Two women in India were arrested over a Facebook comment on Monday.
The comment was about the shutdown of Mumbai following the death of politician Bal Thackeray.
21-year-old Shaheen Dhanda wrote: "People like Thackeray are born and die daily and one should not observe a 'bandh' [shutdown] for that."
Her friend Renu Srinivasan "liked" the status update. And that was enough to get them both arrested for "promoting enmity between classes."
If there was a law like that on North American social media, you can't help but think Mitt Romney (and maybe Stephen Colbert) would be serving several life sentences by now.
Some members of the media in India have come out strongly against the arrests. The Times of India ran this headline: "Shame: 2 girls arrested for harmless online comment: "Shame: 2 girls arrested for harmless online comment." They called the arrests "a clear case of abuse of authority."
This isn't the first case of people being arrested in India over electronic communication.
In October, Ravi Srinivasan (no relation to Renu) was arrested for a tweet criticizing the son of India's Finance Minister. And back in April, the West Bengal government arrested a teacher for emailing his friends a cartoon critical of Chief Minister Mamata Banerjee.
Both men have since been released on bail.
India's not the only country where the rise of social media is leading to legal action. In Britain, a politician announced plans to sue at least 10,000 Twitter users for spreading false information about him.
Lord McAlpine was implicated by the BBC's 'Newsnight' program in a child sex abuse scandal. The only problem? The allegations were wrong.
His accuser, a former home care resident, apologized unreservedly for falsely naming McAlpine, stating that he had been mistaken. The BBC has since reached a settlement agreement with McAlpine, paying him $293,000 in damages and apologizing for the incident.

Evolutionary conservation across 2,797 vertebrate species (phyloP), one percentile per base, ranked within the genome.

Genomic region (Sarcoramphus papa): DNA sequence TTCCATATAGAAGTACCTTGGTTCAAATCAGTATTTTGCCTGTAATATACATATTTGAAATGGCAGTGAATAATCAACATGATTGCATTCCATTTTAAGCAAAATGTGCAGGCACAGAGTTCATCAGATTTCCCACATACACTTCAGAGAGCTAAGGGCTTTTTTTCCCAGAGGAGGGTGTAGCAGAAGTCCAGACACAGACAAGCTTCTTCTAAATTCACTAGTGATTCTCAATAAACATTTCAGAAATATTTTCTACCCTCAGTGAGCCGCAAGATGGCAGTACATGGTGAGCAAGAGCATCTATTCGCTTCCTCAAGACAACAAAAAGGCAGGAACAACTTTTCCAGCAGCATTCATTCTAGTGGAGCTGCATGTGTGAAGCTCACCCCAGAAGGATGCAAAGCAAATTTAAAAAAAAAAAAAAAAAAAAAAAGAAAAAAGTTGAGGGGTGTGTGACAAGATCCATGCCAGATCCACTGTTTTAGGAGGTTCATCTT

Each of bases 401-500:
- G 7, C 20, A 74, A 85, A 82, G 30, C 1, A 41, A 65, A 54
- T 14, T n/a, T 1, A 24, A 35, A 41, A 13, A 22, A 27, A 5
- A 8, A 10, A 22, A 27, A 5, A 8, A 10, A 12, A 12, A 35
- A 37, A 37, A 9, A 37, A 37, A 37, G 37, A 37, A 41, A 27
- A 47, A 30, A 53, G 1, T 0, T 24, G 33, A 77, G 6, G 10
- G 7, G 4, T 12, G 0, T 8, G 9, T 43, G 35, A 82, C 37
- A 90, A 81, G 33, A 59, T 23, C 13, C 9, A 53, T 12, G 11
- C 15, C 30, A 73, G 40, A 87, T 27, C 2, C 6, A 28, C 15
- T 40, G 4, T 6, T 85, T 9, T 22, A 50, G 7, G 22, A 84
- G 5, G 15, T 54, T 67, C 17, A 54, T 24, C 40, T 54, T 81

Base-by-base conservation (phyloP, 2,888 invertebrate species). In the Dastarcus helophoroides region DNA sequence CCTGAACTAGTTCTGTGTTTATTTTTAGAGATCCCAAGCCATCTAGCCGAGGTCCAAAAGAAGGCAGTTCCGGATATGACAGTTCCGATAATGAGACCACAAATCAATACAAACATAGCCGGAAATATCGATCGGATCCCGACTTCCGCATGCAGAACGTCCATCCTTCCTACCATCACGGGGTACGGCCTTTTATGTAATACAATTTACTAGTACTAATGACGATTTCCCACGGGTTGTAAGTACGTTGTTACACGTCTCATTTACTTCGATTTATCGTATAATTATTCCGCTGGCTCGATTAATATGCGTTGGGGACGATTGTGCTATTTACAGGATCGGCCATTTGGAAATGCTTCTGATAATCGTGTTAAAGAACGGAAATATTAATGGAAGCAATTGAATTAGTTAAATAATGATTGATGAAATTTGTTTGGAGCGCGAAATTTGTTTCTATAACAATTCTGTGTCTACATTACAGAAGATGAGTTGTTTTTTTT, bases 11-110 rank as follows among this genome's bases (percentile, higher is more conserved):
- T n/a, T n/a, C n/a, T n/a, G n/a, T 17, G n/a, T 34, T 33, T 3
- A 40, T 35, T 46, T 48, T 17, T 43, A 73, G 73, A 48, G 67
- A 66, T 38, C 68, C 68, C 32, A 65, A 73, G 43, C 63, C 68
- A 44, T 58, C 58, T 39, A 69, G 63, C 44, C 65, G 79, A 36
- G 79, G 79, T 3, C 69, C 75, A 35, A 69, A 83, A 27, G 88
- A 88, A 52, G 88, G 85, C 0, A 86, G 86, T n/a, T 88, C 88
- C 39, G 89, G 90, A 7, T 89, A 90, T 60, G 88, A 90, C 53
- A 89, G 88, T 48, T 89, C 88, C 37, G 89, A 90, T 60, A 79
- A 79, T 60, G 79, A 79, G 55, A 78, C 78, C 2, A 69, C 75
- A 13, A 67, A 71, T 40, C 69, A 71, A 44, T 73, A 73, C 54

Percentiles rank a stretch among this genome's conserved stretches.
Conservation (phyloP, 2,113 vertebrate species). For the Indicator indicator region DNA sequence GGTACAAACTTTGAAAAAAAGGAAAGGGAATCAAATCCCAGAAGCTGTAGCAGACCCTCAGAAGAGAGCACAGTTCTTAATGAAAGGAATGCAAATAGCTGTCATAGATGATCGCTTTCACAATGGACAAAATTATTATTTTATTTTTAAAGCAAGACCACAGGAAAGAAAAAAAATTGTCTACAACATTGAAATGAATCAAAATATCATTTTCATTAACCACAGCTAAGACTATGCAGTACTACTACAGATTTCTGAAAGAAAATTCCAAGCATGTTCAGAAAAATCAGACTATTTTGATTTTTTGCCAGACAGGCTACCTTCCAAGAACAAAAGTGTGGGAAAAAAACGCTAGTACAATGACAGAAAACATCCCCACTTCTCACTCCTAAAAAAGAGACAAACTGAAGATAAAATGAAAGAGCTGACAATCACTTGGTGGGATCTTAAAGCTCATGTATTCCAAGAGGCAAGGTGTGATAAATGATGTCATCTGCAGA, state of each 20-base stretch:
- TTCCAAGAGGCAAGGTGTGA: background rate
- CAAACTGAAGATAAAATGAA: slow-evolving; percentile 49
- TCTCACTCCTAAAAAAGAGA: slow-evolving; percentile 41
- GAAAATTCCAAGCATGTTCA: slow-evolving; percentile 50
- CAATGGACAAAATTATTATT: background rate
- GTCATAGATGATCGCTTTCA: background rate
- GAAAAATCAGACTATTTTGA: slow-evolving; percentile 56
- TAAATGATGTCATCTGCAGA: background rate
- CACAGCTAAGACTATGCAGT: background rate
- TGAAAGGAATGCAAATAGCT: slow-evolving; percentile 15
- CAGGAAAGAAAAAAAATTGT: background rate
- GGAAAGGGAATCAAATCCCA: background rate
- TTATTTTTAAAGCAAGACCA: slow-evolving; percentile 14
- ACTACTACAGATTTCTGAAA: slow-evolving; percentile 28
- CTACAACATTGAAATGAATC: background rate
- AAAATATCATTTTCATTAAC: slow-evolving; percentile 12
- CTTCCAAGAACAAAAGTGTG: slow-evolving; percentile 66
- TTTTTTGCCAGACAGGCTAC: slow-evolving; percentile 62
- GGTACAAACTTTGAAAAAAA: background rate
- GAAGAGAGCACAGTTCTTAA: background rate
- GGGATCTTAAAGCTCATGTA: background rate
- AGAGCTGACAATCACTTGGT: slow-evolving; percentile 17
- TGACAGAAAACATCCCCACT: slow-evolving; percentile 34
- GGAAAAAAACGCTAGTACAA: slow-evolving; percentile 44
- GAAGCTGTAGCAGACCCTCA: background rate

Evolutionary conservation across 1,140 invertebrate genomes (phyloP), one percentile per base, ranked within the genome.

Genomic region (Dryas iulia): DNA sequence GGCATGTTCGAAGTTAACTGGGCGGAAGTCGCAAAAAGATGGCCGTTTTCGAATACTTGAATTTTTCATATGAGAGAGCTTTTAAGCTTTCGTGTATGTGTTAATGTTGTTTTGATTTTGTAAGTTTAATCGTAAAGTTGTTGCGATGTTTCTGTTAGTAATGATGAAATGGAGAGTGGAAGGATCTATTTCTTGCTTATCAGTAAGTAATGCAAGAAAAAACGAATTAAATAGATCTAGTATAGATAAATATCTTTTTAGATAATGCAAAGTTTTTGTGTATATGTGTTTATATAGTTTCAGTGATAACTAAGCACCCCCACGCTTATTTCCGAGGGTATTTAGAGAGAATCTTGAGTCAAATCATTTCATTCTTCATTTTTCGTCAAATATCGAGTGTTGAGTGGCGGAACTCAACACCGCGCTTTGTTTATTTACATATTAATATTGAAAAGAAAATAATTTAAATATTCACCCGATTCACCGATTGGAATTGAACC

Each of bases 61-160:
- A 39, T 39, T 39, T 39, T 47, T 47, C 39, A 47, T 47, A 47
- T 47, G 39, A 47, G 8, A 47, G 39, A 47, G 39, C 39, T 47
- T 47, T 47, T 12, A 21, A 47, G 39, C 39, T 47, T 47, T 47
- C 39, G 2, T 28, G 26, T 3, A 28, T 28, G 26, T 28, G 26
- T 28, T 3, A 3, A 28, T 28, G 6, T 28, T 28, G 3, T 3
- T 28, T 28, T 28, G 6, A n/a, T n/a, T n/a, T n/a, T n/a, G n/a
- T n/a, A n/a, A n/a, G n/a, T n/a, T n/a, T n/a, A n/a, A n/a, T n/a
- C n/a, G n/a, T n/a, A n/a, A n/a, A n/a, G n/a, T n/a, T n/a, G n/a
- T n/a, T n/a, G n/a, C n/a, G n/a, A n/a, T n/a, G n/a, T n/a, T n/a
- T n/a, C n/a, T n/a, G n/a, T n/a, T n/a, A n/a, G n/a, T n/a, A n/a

Now his lawyer is rounding up Tweets that repeated the allegations against McAlpine, and says he plans to sue all the people who wrote them or retweeted them.
According to the Independent, the legal team wants individuals to pay a nominal sum of at least $8 to children's charities, but celebrities who tweeted the allegations would be dealt with separately.
If the case goes to trial, it will involve the largest number of defendants in British legal history.
And earlier this month, a man was arrested for posting a picture of a burning Remembrance Day poppy on Twitter.
The Kent Police made the arrest, sparking a lot of backlash on Twitter.
Tom Williams, tweeting as @TomWIlliamsIsMe, wrote: "The scary thing is, the man wasn't arrested for burning a poppy - that's not illegal. He was arrested for putting it online."
Nick Pickles, director of civil liberties campaign group Big Brother Watch, criticized the arrest: "This case highlights the urgent need to reform a law that poses a serious risk to freedom of speech after several ludicrous prosecutions in recent months."
Also, in July of this year, a 17-year-old man was arrested over Tweets he sent to the Olympic diver Tom Daley, who competed in the London Olympics.
Prior to his swimming events, Daley talked about how his late father was his inspiration. When Daley and his teammate Peter Waterfield finished fourth in the men's synchronized 10-metre platform diving event, Twitter user @Rileyy_69 sent this: "@TomDaley1994 you let your dad down I hope you know that"
The Tweeter apologized for his comments via Twitter later that day. He was arrested under Britain's Malicious Communications Act 1988.
According to Jill Lawless of the Associated Press, critics of the existing laws governing social media and communications in the UK say "they are both inadequate and inconsistent."
Many charges are made under the 2003 Electronic Communications Act, which was drafted before Facebook or Twitter came into existence, and is based on a 1930s statute written to protect telephone operators from harassment.
There are plans in the works to draft new guidelines for social media prosecutions in the UK, according to Britain's chief prosecutor Keir Starmer, who added "I think the threshold for prosecution has to be high."
Many people in other countries have also been jailed, fined or penalized recently over social media comments.
Check out our round-up of a few cases, including CFL defensive lineman Khalif Mitchell, who was fined for violating the league's social media policy, Fazil Say, a pianist in Turkey on trial for "insulting Islam," the suspended Twitter account of a neo-Nazi group in Germany, and four people detained for defaming Bahrain's king on Twitter.